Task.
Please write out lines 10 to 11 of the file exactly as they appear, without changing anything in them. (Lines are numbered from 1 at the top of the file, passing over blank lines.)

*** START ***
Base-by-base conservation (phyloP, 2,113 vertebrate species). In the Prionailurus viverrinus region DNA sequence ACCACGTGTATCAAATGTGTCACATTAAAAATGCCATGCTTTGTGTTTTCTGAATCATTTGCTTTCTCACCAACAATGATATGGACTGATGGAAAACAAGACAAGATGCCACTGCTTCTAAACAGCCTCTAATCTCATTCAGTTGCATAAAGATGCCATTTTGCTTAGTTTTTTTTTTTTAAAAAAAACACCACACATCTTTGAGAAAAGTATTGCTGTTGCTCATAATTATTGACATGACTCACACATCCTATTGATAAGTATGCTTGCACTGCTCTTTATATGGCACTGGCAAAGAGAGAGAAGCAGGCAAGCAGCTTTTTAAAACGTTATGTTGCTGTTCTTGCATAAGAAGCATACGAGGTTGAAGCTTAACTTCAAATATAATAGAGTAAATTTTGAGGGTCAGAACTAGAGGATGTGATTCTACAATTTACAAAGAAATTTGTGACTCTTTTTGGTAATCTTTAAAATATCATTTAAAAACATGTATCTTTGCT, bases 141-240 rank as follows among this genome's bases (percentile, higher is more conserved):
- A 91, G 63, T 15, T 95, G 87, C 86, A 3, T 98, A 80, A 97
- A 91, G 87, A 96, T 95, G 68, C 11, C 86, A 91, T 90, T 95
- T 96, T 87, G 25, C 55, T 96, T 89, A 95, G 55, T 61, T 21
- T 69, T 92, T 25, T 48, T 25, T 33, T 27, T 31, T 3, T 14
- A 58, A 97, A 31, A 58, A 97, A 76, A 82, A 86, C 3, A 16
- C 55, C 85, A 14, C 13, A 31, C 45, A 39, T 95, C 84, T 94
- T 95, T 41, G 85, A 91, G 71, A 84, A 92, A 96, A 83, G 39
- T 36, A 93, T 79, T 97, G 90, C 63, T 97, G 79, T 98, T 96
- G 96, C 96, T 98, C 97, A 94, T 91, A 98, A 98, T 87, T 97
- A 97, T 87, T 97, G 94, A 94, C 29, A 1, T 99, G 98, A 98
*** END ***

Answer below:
- G 96, C 96, T 98, C 97, A 94, T 91, A 98, A 98, T 87, T 97
- A 97, T 87, T 97, G 94, A 94, C 29, A 1, T 99, G 98, A 98